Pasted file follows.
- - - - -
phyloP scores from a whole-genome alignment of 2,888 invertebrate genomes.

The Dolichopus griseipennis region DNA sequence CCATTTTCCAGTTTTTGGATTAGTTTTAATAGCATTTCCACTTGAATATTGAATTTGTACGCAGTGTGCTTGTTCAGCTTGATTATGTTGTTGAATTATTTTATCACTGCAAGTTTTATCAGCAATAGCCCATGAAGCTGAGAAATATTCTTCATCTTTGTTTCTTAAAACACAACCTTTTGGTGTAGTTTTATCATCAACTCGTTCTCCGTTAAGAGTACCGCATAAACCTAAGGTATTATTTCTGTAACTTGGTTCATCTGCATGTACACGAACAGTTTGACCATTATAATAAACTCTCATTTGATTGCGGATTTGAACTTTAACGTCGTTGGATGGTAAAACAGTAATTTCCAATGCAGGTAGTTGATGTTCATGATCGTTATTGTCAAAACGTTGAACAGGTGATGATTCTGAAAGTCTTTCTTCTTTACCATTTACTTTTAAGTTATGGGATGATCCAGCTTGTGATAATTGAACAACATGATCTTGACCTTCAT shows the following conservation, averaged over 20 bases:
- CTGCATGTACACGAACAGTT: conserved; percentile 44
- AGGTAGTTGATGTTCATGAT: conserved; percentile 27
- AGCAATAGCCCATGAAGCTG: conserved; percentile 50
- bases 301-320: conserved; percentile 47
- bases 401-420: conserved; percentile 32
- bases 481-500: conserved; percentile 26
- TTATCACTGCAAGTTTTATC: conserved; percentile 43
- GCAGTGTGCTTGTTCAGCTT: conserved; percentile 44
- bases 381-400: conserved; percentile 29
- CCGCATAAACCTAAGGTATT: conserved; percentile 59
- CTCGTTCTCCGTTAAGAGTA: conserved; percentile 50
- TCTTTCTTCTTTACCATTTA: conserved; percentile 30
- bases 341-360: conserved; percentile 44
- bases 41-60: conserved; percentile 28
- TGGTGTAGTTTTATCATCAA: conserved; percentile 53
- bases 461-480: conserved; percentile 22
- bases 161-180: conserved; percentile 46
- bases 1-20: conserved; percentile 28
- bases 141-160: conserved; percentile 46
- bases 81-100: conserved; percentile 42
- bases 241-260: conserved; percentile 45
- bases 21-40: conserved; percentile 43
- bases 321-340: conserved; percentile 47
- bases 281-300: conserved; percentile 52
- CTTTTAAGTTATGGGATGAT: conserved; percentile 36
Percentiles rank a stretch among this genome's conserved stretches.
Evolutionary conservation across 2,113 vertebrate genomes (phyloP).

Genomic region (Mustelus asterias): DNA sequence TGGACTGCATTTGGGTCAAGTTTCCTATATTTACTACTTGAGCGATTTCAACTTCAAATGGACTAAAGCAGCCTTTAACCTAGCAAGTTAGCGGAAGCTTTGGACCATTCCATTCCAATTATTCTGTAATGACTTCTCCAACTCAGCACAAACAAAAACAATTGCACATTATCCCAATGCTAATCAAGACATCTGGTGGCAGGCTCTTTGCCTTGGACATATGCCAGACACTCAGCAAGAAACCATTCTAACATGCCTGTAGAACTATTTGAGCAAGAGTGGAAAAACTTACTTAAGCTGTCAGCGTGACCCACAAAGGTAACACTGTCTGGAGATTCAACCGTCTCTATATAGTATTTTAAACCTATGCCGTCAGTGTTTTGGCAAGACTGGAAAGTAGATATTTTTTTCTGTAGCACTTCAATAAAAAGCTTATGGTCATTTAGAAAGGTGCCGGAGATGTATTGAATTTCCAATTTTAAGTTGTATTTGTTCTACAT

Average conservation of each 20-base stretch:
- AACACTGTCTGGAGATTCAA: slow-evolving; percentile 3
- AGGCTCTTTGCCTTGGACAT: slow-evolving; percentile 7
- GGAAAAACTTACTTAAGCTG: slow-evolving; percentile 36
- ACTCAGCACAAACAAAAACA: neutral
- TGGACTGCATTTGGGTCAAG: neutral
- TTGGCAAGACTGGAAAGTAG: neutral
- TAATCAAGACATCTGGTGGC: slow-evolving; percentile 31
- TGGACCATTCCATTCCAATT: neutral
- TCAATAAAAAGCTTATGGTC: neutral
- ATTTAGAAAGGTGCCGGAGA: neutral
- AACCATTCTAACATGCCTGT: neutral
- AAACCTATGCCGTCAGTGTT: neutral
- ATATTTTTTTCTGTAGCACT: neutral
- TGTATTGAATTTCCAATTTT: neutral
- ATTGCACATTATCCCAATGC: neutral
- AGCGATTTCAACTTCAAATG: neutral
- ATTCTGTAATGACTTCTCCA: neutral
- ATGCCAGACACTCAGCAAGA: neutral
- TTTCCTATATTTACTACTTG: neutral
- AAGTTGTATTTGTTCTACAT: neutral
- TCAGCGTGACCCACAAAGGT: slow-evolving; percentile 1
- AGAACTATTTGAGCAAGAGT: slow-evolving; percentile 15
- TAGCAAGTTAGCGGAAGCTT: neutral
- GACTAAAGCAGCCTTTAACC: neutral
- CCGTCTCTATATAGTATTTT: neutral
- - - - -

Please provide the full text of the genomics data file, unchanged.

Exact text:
phyloP scores from a whole-genome alignment of 2,888 invertebrate genomes.

The Dolichopus griseipennis region DNA sequence CCATTTTCCAGTTTTTGGATTAGTTTTAATAGCATTTCCACTTGAATATTGAATTTGTACGCAGTGTGCTTGTTCAGCTTGATTATGTTGTTGAATTATTTTATCACTGCAAGTTTTATCAGCAATAGCCCATGAAGCTGAGAAATATTCTTCATCTTTGTTTCTTAAAACACAACCTTTTGGTGTAGTTTTATCATCAACTCGTTCTCCGTTAAGAGTACCGCATAAACCTAAGGTATTATTTCTGTAACTTGGTTCATCTGCATGTACACGAACAGTTTGACCATTATAATAAACTCTCATTTGATTGCGGATTTGAACTTTAACGTCGTTGGATGGTAAAACAGTAATTTCCAATGCAGGTAGTTGATGTTCATGATCGTTATTGTCAAAACGTTGAACAGGTGATGATTCTGAAAGTCTTTCTTCTTTACCATTTACTTTTAAGTTATGGGATGATCCAGCTTGTGATAATTGAACAACATGATCTTGACCTTCAT shows the following conservation, averaged over 20 bases:
- CTGCATGTACACGAACAGTT: conserved; percentile 44
- AGGTAGTTGATGTTCATGAT: conserved; percentile 27
- AGCAATAGCCCATGAAGCTG: conserved; percentile 50
- bases 301-320: conserved; percentile 47
- bases 401-420: conserved; percentile 32
- bases 481-500: conserved; percentile 26
- TTATCACTGCAAGTTTTATC: conserved; percentile 43
- GCAGTGTGCTTGTTCAGCTT: conserved; percentile 44
- bases 381-400: conserved; percentile 29
- CCGCATAAACCTAAGGTATT: conserved; percentile 59
- CTCGTTCTCCGTTAAGAGTA: conserved; percentile 50
- TCTTTCTTCTTTACCATTTA: conserved; percentile 30
- bases 341-360: conserved; percentile 44
- bases 41-60: conserved; percentile 28
- TGGTGTAGTTTTATCATCAA: conserved; percentile 53
- bases 461-480: conserved; percentile 22
- bases 161-180: conserved; percentile 46
- bases 1-20: conserved; percentile 28
- bases 141-160: conserved; percentile 46
- bases 81-100: conserved; percentile 42
- bases 241-260: conserved; percentile 45
- bases 21-40: conserved; percentile 43
- bases 321-340: conserved; percentile 47
- bases 281-300: conserved; percentile 52
- CTTTTAAGTTATGGGATGAT: conserved; percentile 36
Percentiles rank a stretch among this genome's conserved stretches.
Evolutionary conservation across 2,113 vertebrate genomes (phyloP).

Genomic region (Mustelus asterias): DNA sequence TGGACTGCATTTGGGTCAAGTTTCCTATATTTACTACTTGAGCGATTTCAACTTCAAATGGACTAAAGCAGCCTTTAACCTAGCAAGTTAGCGGAAGCTTTGGACCATTCCATTCCAATTATTCTGTAATGACTTCTCCAACTCAGCACAAACAAAAACAATTGCACATTATCCCAATGCTAATCAAGACATCTGGTGGCAGGCTCTTTGCCTTGGACATATGCCAGACACTCAGCAAGAAACCATTCTAACATGCCTGTAGAACTATTTGAGCAAGAGTGGAAAAACTTACTTAAGCTGTCAGCGTGACCCACAAAGGTAACACTGTCTGGAGATTCAACCGTCTCTATATAGTATTTTAAACCTATGCCGTCAGTGTTTTGGCAAGACTGGAAAGTAGATATTTTTTTCTGTAGCACTTCAATAAAAAGCTTATGGTCATTTAGAAAGGTGCCGGAGATGTATTGAATTTCCAATTTTAAGTTGTATTTGTTCTACAT

Average conservation of each 20-base stretch:
- AACACTGTCTGGAGATTCAA: slow-evolving; percentile 3
- AGGCTCTTTGCCTTGGACAT: slow-evolving; percentile 7
- GGAAAAACTTACTTAAGCTG: slow-evolving; percentile 36
- ACTCAGCACAAACAAAAACA: neutral
- TGGACTGCATTTGGGTCAAG: neutral
- TTGGCAAGACTGGAAAGTAG: neutral
- TAATCAAGACATCTGGTGGC: slow-evolving; percentile 31
- TGGACCATTCCATTCCAATT: neutral
- TCAATAAAAAGCTTATGGTC: neutral
- ATTTAGAAAGGTGCCGGAGA: neutral
- AACCATTCTAACATGCCTGT: neutral
- AAACCTATGCCGTCAGTGTT: neutral
- ATATTTTTTTCTGTAGCACT: neutral
- TGTATTGAATTTCCAATTTT: neutral
- ATTGCACATTATCCCAATGC: neutral
- AGCGATTTCAACTTCAAATG: neutral
- ATTCTGTAATGACTTCTCCA: neutral
- ATGCCAGACACTCAGCAAGA: neutral
- TTTCCTATATTTACTACTTG: neutral
- AAGTTGTATTTGTTCTACAT: neutral
- TCAGCGTGACCCACAAAGGT: slow-evolving; percentile 1
- AGAACTATTTGAGCAAGAGT: slow-evolving; percentile 15
- TAGCAAGTTAGCGGAAGCTT: neutral
- GACTAAAGCAGCCTTTAACC: neutral
- CCGTCTCTATATAGTATTTT: neutral